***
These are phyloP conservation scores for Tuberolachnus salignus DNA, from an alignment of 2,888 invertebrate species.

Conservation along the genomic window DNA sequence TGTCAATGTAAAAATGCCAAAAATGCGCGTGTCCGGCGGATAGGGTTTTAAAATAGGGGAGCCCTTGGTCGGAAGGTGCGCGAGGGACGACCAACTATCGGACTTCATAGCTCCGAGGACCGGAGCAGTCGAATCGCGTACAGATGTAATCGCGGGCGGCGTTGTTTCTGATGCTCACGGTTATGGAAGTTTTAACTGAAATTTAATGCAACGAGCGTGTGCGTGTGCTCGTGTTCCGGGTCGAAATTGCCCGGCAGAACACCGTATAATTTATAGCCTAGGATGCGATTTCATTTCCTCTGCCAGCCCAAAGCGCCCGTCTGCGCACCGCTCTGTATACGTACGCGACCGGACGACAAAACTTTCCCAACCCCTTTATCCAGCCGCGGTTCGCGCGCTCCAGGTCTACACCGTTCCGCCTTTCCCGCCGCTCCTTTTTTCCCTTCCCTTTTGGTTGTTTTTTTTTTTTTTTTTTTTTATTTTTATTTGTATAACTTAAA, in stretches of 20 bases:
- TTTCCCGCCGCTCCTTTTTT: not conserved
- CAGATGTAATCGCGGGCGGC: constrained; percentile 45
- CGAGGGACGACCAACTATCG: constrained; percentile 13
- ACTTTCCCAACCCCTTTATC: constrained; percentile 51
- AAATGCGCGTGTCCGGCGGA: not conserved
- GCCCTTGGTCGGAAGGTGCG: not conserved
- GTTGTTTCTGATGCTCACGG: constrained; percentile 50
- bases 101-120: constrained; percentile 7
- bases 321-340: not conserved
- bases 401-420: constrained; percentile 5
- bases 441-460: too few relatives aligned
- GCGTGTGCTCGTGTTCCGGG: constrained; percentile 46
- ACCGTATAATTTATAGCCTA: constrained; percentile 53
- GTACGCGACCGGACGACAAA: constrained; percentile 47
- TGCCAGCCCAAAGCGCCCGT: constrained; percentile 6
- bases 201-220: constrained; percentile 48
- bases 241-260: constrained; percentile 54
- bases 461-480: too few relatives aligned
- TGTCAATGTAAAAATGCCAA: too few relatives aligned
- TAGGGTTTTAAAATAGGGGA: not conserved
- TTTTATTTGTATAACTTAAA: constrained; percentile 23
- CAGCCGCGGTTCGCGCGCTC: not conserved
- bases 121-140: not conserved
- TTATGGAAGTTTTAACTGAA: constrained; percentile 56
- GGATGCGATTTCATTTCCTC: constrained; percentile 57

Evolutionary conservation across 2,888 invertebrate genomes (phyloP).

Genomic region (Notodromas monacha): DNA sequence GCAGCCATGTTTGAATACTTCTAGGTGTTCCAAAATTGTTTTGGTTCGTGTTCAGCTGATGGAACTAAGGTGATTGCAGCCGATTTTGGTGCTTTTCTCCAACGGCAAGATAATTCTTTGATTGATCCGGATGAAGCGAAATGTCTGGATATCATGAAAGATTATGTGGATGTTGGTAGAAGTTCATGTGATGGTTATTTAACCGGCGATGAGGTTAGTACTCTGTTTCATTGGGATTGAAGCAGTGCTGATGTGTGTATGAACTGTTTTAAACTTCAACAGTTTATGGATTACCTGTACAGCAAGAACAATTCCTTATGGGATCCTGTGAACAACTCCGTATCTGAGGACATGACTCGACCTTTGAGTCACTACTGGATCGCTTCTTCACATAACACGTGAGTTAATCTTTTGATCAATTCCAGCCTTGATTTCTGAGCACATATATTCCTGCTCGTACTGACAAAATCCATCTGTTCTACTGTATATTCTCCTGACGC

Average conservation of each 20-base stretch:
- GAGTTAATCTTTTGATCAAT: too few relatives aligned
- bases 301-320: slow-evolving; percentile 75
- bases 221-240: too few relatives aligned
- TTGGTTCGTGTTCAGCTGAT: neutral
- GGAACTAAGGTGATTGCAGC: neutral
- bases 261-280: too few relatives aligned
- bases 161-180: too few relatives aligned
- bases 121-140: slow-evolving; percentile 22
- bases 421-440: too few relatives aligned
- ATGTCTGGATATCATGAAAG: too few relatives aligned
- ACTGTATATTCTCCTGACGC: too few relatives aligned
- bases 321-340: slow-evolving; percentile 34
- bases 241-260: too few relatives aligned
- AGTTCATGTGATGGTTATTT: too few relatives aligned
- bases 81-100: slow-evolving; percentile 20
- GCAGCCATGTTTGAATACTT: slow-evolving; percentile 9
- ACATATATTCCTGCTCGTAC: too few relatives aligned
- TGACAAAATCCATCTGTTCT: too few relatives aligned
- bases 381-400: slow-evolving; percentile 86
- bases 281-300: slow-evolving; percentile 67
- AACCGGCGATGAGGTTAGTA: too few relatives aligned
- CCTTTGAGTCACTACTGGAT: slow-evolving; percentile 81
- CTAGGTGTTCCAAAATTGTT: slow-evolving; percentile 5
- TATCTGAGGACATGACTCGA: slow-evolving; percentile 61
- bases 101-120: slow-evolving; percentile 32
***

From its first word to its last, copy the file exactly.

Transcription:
These are phyloP conservation scores for Tuberolachnus salignus DNA, from an alignment of 2,888 invertebrate species.

Conservation along the genomic window DNA sequence TGTCAATGTAAAAATGCCAAAAATGCGCGTGTCCGGCGGATAGGGTTTTAAAATAGGGGAGCCCTTGGTCGGAAGGTGCGCGAGGGACGACCAACTATCGGACTTCATAGCTCCGAGGACCGGAGCAGTCGAATCGCGTACAGATGTAATCGCGGGCGGCGTTGTTTCTGATGCTCACGGTTATGGAAGTTTTAACTGAAATTTAATGCAACGAGCGTGTGCGTGTGCTCGTGTTCCGGGTCGAAATTGCCCGGCAGAACACCGTATAATTTATAGCCTAGGATGCGATTTCATTTCCTCTGCCAGCCCAAAGCGCCCGTCTGCGCACCGCTCTGTATACGTACGCGACCGGACGACAAAACTTTCCCAACCCCTTTATCCAGCCGCGGTTCGCGCGCTCCAGGTCTACACCGTTCCGCCTTTCCCGCCGCTCCTTTTTTCCCTTCCCTTTTGGTTGTTTTTTTTTTTTTTTTTTTTTATTTTTATTTGTATAACTTAAA, in stretches of 20 bases:
- TTTCCCGCCGCTCCTTTTTT: not conserved
- CAGATGTAATCGCGGGCGGC: constrained; percentile 45
- CGAGGGACGACCAACTATCG: constrained; percentile 13
- ACTTTCCCAACCCCTTTATC: constrained; percentile 51
- AAATGCGCGTGTCCGGCGGA: not conserved
- GCCCTTGGTCGGAAGGTGCG: not conserved
- GTTGTTTCTGATGCTCACGG: constrained; percentile 50
- bases 101-120: constrained; percentile 7
- bases 321-340: not conserved
- bases 401-420: constrained; percentile 5
- bases 441-460: too few relatives aligned
- GCGTGTGCTCGTGTTCCGGG: constrained; percentile 46
- ACCGTATAATTTATAGCCTA: constrained; percentile 53
- GTACGCGACCGGACGACAAA: constrained; percentile 47
- TGCCAGCCCAAAGCGCCCGT: constrained; percentile 6
- bases 201-220: constrained; percentile 48
- bases 241-260: constrained; percentile 54
- bases 461-480: too few relatives aligned
- TGTCAATGTAAAAATGCCAA: too few relatives aligned
- TAGGGTTTTAAAATAGGGGA: not conserved
- TTTTATTTGTATAACTTAAA: constrained; percentile 23
- CAGCCGCGGTTCGCGCGCTC: not conserved
- bases 121-140: not conserved
- TTATGGAAGTTTTAACTGAA: constrained; percentile 56
- GGATGCGATTTCATTTCCTC: constrained; percentile 57

Evolutionary conservation across 2,888 invertebrate genomes (phyloP).

Genomic region (Notodromas monacha): DNA sequence GCAGCCATGTTTGAATACTTCTAGGTGTTCCAAAATTGTTTTGGTTCGTGTTCAGCTGATGGAACTAAGGTGATTGCAGCCGATTTTGGTGCTTTTCTCCAACGGCAAGATAATTCTTTGATTGATCCGGATGAAGCGAAATGTCTGGATATCATGAAAGATTATGTGGATGTTGGTAGAAGTTCATGTGATGGTTATTTAACCGGCGATGAGGTTAGTACTCTGTTTCATTGGGATTGAAGCAGTGCTGATGTGTGTATGAACTGTTTTAAACTTCAACAGTTTATGGATTACCTGTACAGCAAGAACAATTCCTTATGGGATCCTGTGAACAACTCCGTATCTGAGGACATGACTCGACCTTTGAGTCACTACTGGATCGCTTCTTCACATAACACGTGAGTTAATCTTTTGATCAATTCCAGCCTTGATTTCTGAGCACATATATTCCTGCTCGTACTGACAAAATCCATCTGTTCTACTGTATATTCTCCTGACGC

Average conservation of each 20-base stretch:
- GAGTTAATCTTTTGATCAAT: too few relatives aligned
- bases 301-320: slow-evolving; percentile 75
- bases 221-240: too few relatives aligned
- TTGGTTCGTGTTCAGCTGAT: neutral
- GGAACTAAGGTGATTGCAGC: neutral
- bases 261-280: too few relatives aligned
- bases 161-180: too few relatives aligned
- bases 121-140: slow-evolving; percentile 22
- bases 421-440: too few relatives aligned
- ATGTCTGGATATCATGAAAG: too few relatives aligned
- ACTGTATATTCTCCTGACGC: too few relatives aligned
- bases 321-340: slow-evolving; percentile 34
- bases 241-260: too few relatives aligned
- AGTTCATGTGATGGTTATTT: too few relatives aligned
- bases 81-100: slow-evolving; percentile 20
- GCAGCCATGTTTGAATACTT: slow-evolving; percentile 9
- ACATATATTCCTGCTCGTAC: too few relatives aligned
- TGACAAAATCCATCTGTTCT: too few relatives aligned
- bases 381-400: slow-evolving; percentile 86
- bases 281-300: slow-evolving; percentile 67
- AACCGGCGATGAGGTTAGTA: too few relatives aligned
- CCTTTGAGTCACTACTGGAT: slow-evolving; percentile 81
- CTAGGTGTTCCAAAATTGTT: slow-evolving; percentile 5
- TATCTGAGGACATGACTCGA: slow-evolving; percentile 61
- bases 101-120: slow-evolving; percentile 32